Well if January turned out to an oddly busy month due to the milder temperatures (still picking outdoor leafbeet mid-January, weird); then February was also a funny month in terms of lots of things on the go. Today however, following the freezing hail thunderstorms, I’ve decided to hide inside and have a breather, while planning all the next batch of monthly jobs.
I’ve been turning the hotbed – which has now really dropped in temperature, so I’m hoping there’s enough energy left in it to
keep my poor tomato seedlings warm enough in these coming cold nights. Horticultural fleece is currently my friend during this cold spell (reclaiming piles of it from under the tables in the propagation tunnel, where it had been colonised by sneaky mice), and will hopefully do enough to keep the tomatoes going; as well as bringing on all the seeds now sown in the module tunnel: lettuces, spinach, spring onions, rocket, micro leaves, kales, kohl rabi and peas for shoots.
I’ve drilled a few rows of early beetroot in the Little Tunnel too, which started to come up nicely last week, but now seem to have been razed to the ground by something or other: could be mice, could be slugs – yet there’s not many hiding places for either in the tunnel. Where’s the CCTV cameras when you need them?
I’ve also taken delivery on another truck-load of green waste compost: over 5tonnes of this lovely black soil conditioner was dropped off next to the polytunnels, and I’ve already shovelled around 20 barrowloads onto some of the herb beds, raised beds (disturbing a very cross-looking hibernating toad as I did so); and into the Vole Tunnel (having cleared out the salad there) – then wheel-hoeing it in before drilling early carrots in there (Purple Sun, White Satin & St Valery – Yellowstone seed was unavailable but apparently is on its way now and will go in asap).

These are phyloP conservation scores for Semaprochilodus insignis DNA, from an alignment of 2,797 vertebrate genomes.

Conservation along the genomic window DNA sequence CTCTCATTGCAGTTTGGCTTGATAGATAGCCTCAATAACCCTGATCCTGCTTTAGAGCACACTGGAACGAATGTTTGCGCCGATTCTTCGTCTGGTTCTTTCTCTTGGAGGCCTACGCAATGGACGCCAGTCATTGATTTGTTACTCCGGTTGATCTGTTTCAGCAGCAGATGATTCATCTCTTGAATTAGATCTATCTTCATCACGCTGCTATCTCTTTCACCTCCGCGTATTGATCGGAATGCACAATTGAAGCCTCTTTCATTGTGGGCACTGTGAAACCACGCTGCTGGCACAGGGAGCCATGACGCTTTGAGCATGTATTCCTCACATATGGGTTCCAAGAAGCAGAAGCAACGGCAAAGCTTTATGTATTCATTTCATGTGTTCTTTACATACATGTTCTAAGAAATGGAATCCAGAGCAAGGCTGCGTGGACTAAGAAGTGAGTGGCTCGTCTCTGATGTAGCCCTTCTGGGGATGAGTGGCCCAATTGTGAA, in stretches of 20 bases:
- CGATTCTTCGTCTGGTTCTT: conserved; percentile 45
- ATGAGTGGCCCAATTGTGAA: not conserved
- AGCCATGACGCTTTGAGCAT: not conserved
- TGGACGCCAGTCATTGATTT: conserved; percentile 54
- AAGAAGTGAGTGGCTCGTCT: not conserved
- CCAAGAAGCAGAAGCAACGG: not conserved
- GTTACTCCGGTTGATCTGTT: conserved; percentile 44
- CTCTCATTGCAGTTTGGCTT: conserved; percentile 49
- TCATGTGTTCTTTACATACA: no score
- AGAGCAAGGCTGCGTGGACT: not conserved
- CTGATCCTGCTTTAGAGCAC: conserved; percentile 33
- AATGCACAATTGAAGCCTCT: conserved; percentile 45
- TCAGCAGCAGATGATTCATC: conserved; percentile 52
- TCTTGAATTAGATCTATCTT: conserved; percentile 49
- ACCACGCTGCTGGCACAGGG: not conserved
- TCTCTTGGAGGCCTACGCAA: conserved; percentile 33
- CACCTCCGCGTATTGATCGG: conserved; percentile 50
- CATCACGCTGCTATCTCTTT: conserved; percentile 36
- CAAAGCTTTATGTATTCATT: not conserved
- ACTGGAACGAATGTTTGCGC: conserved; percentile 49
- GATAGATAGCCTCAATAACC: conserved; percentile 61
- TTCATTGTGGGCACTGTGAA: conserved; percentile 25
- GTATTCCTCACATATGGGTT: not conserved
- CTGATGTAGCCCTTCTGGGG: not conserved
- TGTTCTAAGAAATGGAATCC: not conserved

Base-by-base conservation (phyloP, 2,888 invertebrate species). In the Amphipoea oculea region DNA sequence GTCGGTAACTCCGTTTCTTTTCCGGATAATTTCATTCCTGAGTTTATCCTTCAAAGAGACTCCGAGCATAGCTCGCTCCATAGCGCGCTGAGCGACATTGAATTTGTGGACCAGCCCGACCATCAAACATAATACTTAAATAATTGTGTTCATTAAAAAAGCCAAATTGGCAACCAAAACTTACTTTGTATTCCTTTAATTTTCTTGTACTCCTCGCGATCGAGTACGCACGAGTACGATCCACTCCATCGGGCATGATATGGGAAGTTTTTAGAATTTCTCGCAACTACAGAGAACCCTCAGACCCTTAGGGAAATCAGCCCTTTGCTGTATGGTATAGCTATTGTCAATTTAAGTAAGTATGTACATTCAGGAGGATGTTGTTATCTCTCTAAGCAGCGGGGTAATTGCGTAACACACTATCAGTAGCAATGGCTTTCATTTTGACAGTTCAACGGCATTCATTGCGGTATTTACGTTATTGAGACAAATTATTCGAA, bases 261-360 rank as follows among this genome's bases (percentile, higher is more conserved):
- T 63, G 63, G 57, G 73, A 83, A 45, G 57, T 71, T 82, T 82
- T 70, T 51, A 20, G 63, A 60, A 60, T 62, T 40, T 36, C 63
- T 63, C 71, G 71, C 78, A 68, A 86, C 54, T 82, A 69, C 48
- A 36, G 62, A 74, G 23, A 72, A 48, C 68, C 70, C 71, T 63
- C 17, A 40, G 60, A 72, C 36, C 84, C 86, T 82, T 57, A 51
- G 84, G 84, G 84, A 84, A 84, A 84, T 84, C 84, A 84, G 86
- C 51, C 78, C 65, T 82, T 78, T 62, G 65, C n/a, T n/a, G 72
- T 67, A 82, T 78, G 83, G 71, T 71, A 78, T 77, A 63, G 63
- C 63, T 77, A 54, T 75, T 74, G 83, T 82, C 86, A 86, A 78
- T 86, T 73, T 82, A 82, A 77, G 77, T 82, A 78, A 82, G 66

I’ve also squeezed in a couple of rows of coriander next to them too. This tunnel has been pretty much decimated in the last year due to the storms, and needs re-covering desperately: I’m just hoping the plastic stays on long enough to get the carrots established, so I can them cover them with more fleece when I have to take the plastic off. Then it will be a case of waiting for a still, sunny day (HAH!) to re-skin it. The skinning of the tunnel should only take a few hours, and will be a fun volunteers’ day, probably in early April, with free yummy lunch from the café for all my lovely volunteers. If you’d like to come along and join in, and also learn how to cover a tunnel, email firstname.lastname@example.org, and I’ll keep you posted about when the likely day will be!